Sometimes it’s what you can’t see that frightens you most. Often, a clown jumping out of a small wooden box is far less of a ‘pant filler’ than the eerie remnants of the unknown — and the places that house them.
Deep in the woods of East Berkshire (although you could argue that the location is in Buckinghamshire), a short distance from West London, once stood an abandoned hospital. This place was known locally as Cliveden Hospital.
If you were remotely local, you would have heard about the hospital. The mere suggestion of paying it a visit by twilight was enough to send shivers up and down anyone’s spine; there was no way you were going there because: what if something bad happens?
The hospital was officially called The Canadian Red Cross Memorial Hospital. Opened in 1914, shortly after the outbreak of WWI, it was dedicated to treating the ever-growing influx of military casualties — soldiers who had suffered terrible injuries as a result of the gruesome conflict.
Featured Image VIA
During WWII, parts of the premises were closed, but Cliveden still operated as an efficient military care centre, treating a number of injured soldiers until it was opened to the public in 1947. Between 1980 – 1985, Cliveden Hospital became redundant (and increasingly dilapidated) due to budget cuts and the growth of Slough’s Wexham Park. Eventually, it was and left in the woods to rot.
Locals and curious visitors would visit the empty vessel and come back pale as a sheet, saying they had seen and heard things in the hospital; things they wanted to erase from their minds but simply couldn’t. Those bold enough to go by the cover of darkness reported an inharmoniously, blood curdling chorus of screaming ghost babies from the abandoned maternity ward; others claimed they saw a one legged soldier menacingly hopping around in the root sodden corridors; some even complained of a figure known as The Flincher.
A few self-professed explorers once came running out of the woods crying their eyes out after being chased by The Flincher – a demonic winged beast that would guard the hospital and its maze of corridors. Apparently it would chase its victims and shriek demonically as it attempted to pull them apart limb from limb (although, it does seem that it never actually managed to catch anyone, but no one knows for sure).
I once braved the hospital by daylight to explore its eerie remains. As I walked the length of the main corridor, the crunch of shattered glass echoed through the beaten up walls and a cold breeze whistled through its cracks. All I could make out in the distance were dozens of evenly spaced doors on both sides and large tree roots filling the space between. As I poked my head in each door, I saw the leftovers of horrors gone by.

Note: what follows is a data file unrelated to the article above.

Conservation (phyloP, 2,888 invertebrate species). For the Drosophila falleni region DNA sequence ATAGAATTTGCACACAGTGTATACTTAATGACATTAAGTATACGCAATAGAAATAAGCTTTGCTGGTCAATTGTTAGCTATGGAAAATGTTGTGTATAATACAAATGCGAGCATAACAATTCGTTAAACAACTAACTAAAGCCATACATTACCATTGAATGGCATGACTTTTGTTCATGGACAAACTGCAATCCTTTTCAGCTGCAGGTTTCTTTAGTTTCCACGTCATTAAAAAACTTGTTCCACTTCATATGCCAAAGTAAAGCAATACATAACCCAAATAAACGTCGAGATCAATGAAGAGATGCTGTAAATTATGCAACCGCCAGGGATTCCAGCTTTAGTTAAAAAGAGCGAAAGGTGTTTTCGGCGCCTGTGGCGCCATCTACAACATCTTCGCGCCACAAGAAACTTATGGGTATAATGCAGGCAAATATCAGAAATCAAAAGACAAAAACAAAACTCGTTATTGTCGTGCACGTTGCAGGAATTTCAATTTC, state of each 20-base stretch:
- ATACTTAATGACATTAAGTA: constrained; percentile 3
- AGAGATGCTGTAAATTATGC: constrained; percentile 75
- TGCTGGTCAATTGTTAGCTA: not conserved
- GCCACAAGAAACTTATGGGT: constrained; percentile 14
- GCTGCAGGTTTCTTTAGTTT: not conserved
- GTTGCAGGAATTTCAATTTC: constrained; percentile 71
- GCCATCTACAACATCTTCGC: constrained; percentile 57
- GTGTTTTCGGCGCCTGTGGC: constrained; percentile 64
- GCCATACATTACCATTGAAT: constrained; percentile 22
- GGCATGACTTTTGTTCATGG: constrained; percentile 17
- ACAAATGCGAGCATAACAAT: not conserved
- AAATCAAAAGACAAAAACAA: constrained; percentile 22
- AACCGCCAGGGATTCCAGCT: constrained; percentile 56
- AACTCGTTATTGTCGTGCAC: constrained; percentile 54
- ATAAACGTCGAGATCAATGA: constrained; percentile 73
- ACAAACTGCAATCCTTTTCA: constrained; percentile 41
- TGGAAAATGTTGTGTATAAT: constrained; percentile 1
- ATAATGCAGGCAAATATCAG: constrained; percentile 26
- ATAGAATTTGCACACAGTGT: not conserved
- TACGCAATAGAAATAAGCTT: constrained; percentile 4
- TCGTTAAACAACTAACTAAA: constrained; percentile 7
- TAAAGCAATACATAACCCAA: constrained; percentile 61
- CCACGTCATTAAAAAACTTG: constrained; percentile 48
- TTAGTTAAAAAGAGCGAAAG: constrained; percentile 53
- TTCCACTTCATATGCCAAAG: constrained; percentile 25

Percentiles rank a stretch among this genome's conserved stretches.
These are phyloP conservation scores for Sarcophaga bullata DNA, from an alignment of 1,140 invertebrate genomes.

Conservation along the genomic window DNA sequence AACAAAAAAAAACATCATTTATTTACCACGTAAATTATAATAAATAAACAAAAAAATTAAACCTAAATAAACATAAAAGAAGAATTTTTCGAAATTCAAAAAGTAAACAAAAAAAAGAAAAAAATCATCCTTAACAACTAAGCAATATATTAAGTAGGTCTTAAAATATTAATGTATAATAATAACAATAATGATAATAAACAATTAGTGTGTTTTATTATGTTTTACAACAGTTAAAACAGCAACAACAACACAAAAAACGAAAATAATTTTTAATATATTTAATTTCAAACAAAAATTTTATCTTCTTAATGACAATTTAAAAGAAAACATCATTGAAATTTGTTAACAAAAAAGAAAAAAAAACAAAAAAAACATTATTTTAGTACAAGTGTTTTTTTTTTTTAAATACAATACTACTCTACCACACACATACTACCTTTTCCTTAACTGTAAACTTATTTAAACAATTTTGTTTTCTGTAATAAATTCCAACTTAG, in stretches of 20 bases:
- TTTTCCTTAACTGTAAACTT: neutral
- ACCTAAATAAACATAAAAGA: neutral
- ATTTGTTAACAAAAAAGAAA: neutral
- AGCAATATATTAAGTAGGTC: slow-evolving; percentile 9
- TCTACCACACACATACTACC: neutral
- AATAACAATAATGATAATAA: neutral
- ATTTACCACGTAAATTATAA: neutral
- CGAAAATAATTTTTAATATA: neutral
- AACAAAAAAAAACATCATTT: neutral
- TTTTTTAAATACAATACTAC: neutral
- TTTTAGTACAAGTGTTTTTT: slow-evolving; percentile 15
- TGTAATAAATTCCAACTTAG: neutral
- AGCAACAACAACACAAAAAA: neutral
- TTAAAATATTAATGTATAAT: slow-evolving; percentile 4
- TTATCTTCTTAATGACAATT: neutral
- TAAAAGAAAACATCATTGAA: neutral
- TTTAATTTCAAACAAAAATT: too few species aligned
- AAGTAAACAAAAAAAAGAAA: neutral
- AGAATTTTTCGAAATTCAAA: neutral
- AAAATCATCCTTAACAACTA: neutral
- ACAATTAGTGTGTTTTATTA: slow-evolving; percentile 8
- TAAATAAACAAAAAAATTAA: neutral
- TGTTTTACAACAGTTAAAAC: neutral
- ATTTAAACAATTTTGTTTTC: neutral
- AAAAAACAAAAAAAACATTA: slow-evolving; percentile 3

A leather rocking chair rolled back and forth in the breeze next to a small table with an ashtray on top of it, as if the patient had just nipped out for a dump and never got to finish his cigarette; in another room, doctor’s equipment sat on the rusty remains of an unmade bed and halfway down the hall I could make out a porter’s tray on its side. It was as if time had stood still and there was some unfinished business yet to be resolved. My palms got sweaty. I knew I should’ve worn those spare underpants.
I did manage to collect myself for a moment when I saw a heap of file boxes sitting in what was once a clerical room. I began flicking through the paperwork, wondering about the ill fates suffered by the poor souls mentioned in the documents, and all of a sudden the door slammed shut.
I felt faint. My heart racing, I tried to open the door but it was jammed. I could hear banging and screams from the other side — I thought my fate was sealed and I almost surrendered into a cowering ball of mercy.
It turned out it was my mates being dick heads; they found it all very funny. In the end we all left laughing but when we were driving away, we all fell into silence. Something in that hospital had affected us in some way, but none of us knew exactly what it was.
In 2006, the hospital was finally demolished and a pleasant complex of flats was built in its place. The residents seem to be happy enough, after all, they live right next to Cliveden House, but hospital or no hospital, there’s something odd about that place. It’s only a matter of time before something goes bump in the night in one of those flats – just think of all the people who perished in the place where those foundations were laid. Just think about The Flincher and how he’s sitting there, biding his time, waiting to strike.
Sometimes it’s what you can’t see that frightens you most.